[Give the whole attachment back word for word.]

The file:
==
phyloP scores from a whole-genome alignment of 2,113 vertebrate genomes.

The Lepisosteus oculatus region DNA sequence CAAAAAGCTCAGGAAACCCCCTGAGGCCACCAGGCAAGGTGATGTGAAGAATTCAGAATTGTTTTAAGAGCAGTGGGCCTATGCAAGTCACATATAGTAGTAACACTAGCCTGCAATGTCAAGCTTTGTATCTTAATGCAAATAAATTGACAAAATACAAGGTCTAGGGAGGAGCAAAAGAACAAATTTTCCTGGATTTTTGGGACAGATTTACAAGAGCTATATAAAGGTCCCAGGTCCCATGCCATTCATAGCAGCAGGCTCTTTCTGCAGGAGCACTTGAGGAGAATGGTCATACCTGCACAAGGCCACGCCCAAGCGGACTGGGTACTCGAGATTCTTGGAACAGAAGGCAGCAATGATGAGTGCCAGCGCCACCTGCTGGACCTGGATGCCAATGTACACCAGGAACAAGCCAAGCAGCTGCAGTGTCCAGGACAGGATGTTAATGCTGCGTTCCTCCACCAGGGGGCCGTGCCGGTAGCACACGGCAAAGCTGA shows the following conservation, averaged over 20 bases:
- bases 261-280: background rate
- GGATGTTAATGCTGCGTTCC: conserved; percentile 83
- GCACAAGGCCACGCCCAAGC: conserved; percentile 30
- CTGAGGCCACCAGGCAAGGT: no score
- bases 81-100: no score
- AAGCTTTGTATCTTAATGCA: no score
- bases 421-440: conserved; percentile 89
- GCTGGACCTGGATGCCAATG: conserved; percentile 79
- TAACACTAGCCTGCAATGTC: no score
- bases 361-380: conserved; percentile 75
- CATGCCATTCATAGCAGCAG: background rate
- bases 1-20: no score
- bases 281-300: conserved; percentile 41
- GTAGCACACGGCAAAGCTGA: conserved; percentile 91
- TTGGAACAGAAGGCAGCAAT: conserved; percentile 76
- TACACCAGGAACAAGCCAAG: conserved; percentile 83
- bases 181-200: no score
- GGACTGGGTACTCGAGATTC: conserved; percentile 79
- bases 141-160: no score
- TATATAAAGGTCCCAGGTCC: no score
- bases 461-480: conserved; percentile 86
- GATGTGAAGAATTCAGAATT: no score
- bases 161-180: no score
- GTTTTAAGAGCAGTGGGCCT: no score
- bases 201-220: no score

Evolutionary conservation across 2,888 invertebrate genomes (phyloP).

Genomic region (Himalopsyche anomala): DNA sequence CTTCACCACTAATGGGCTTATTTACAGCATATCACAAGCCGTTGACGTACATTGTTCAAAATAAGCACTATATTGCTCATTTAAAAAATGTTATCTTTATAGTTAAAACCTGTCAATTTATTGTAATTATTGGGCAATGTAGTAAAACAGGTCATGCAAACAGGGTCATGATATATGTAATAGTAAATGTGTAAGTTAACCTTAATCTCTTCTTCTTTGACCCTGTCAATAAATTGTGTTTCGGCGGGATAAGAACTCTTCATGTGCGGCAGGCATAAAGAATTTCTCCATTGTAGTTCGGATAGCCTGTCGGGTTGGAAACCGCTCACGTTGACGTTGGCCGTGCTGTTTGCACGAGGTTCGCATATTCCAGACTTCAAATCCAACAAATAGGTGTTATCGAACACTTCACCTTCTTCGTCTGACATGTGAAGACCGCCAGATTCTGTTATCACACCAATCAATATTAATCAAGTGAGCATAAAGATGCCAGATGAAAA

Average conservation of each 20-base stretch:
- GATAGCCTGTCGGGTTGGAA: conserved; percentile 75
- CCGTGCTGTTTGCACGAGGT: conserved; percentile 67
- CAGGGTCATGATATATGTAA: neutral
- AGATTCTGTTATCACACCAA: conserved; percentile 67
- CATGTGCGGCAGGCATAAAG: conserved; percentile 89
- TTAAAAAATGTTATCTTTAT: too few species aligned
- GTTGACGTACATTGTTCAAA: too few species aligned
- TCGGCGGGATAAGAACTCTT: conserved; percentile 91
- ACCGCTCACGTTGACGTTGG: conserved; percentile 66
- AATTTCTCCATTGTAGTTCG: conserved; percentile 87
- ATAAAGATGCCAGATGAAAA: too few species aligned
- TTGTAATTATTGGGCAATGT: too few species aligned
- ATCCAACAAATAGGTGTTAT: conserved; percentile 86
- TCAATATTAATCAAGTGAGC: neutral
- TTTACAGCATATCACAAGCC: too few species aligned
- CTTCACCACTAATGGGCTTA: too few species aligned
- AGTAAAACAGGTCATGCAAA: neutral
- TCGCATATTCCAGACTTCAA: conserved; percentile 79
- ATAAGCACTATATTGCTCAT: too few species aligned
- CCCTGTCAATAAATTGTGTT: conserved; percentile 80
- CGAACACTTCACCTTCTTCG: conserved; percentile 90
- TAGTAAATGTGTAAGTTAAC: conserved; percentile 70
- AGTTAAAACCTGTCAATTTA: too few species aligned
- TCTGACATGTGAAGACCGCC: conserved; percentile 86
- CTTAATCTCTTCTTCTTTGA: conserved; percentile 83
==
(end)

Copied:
phyloP scores from a whole-genome alignment of 2,113 vertebrate genomes.

The Lepisosteus oculatus region DNA sequence CAAAAAGCTCAGGAAACCCCCTGAGGCCACCAGGCAAGGTGATGTGAAGAATTCAGAATTGTTTTAAGAGCAGTGGGCCTATGCAAGTCACATATAGTAGTAACACTAGCCTGCAATGTCAAGCTTTGTATCTTAATGCAAATAAATTGACAAAATACAAGGTCTAGGGAGGAGCAAAAGAACAAATTTTCCTGGATTTTTGGGACAGATTTACAAGAGCTATATAAAGGTCCCAGGTCCCATGCCATTCATAGCAGCAGGCTCTTTCTGCAGGAGCACTTGAGGAGAATGGTCATACCTGCACAAGGCCACGCCCAAGCGGACTGGGTACTCGAGATTCTTGGAACAGAAGGCAGCAATGATGAGTGCCAGCGCCACCTGCTGGACCTGGATGCCAATGTACACCAGGAACAAGCCAAGCAGCTGCAGTGTCCAGGACAGGATGTTAATGCTGCGTTCCTCCACCAGGGGGCCGTGCCGGTAGCACACGGCAAAGCTGA shows the following conservation, averaged over 20 bases:
- bases 261-280: background rate
- GGATGTTAATGCTGCGTTCC: conserved; percentile 83
- GCACAAGGCCACGCCCAAGC: conserved; percentile 30
- CTGAGGCCACCAGGCAAGGT: no score
- bases 81-100: no score
- AAGCTTTGTATCTTAATGCA: no score
- bases 421-440: conserved; percentile 89
- GCTGGACCTGGATGCCAATG: conserved; percentile 79
- TAACACTAGCCTGCAATGTC: no score
- bases 361-380: conserved; percentile 75
- CATGCCATTCATAGCAGCAG: background rate
- bases 1-20: no score
- bases 281-300: conserved; percentile 41
- GTAGCACACGGCAAAGCTGA: conserved; percentile 91
- TTGGAACAGAAGGCAGCAAT: conserved; percentile 76
- TACACCAGGAACAAGCCAAG: conserved; percentile 83
- bases 181-200: no score
- GGACTGGGTACTCGAGATTC: conserved; percentile 79
- bases 141-160: no score
- TATATAAAGGTCCCAGGTCC: no score
- bases 461-480: conserved; percentile 86
- GATGTGAAGAATTCAGAATT: no score
- bases 161-180: no score
- GTTTTAAGAGCAGTGGGCCT: no score
- bases 201-220: no score

Evolutionary conservation across 2,888 invertebrate genomes (phyloP).

Genomic region (Himalopsyche anomala): DNA sequence CTTCACCACTAATGGGCTTATTTACAGCATATCACAAGCCGTTGACGTACATTGTTCAAAATAAGCACTATATTGCTCATTTAAAAAATGTTATCTTTATAGTTAAAACCTGTCAATTTATTGTAATTATTGGGCAATGTAGTAAAACAGGTCATGCAAACAGGGTCATGATATATGTAATAGTAAATGTGTAAGTTAACCTTAATCTCTTCTTCTTTGACCCTGTCAATAAATTGTGTTTCGGCGGGATAAGAACTCTTCATGTGCGGCAGGCATAAAGAATTTCTCCATTGTAGTTCGGATAGCCTGTCGGGTTGGAAACCGCTCACGTTGACGTTGGCCGTGCTGTTTGCACGAGGTTCGCATATTCCAGACTTCAAATCCAACAAATAGGTGTTATCGAACACTTCACCTTCTTCGTCTGACATGTGAAGACCGCCAGATTCTGTTATCACACCAATCAATATTAATCAAGTGAGCATAAAGATGCCAGATGAAAA

Average conservation of each 20-base stretch:
- GATAGCCTGTCGGGTTGGAA: conserved; percentile 75
- CCGTGCTGTTTGCACGAGGT: conserved; percentile 67
- CAGGGTCATGATATATGTAA: neutral
- AGATTCTGTTATCACACCAA: conserved; percentile 67
- CATGTGCGGCAGGCATAAAG: conserved; percentile 89
- TTAAAAAATGTTATCTTTAT: too few species aligned
- GTTGACGTACATTGTTCAAA: too few species aligned
- TCGGCGGGATAAGAACTCTT: conserved; percentile 91
- ACCGCTCACGTTGACGTTGG: conserved; percentile 66
- AATTTCTCCATTGTAGTTCG: conserved; percentile 87
- ATAAAGATGCCAGATGAAAA: too few species aligned
- TTGTAATTATTGGGCAATGT: too few species aligned
- ATCCAACAAATAGGTGTTAT: conserved; percentile 86
- TCAATATTAATCAAGTGAGC: neutral
- TTTACAGCATATCACAAGCC: too few species aligned
- CTTCACCACTAATGGGCTTA: too few species aligned
- AGTAAAACAGGTCATGCAAA: neutral
- TCGCATATTCCAGACTTCAA: conserved; percentile 79
- ATAAGCACTATATTGCTCAT: too few species aligned
- CCCTGTCAATAAATTGTGTT: conserved; percentile 80
- CGAACACTTCACCTTCTTCG: conserved; percentile 90
- TAGTAAATGTGTAAGTTAAC: conserved; percentile 70
- AGTTAAAACCTGTCAATTTA: too few species aligned
- TCTGACATGTGAAGACCGCC: conserved; percentile 86
- CTTAATCTCTTCTTCTTTGA: conserved; percentile 83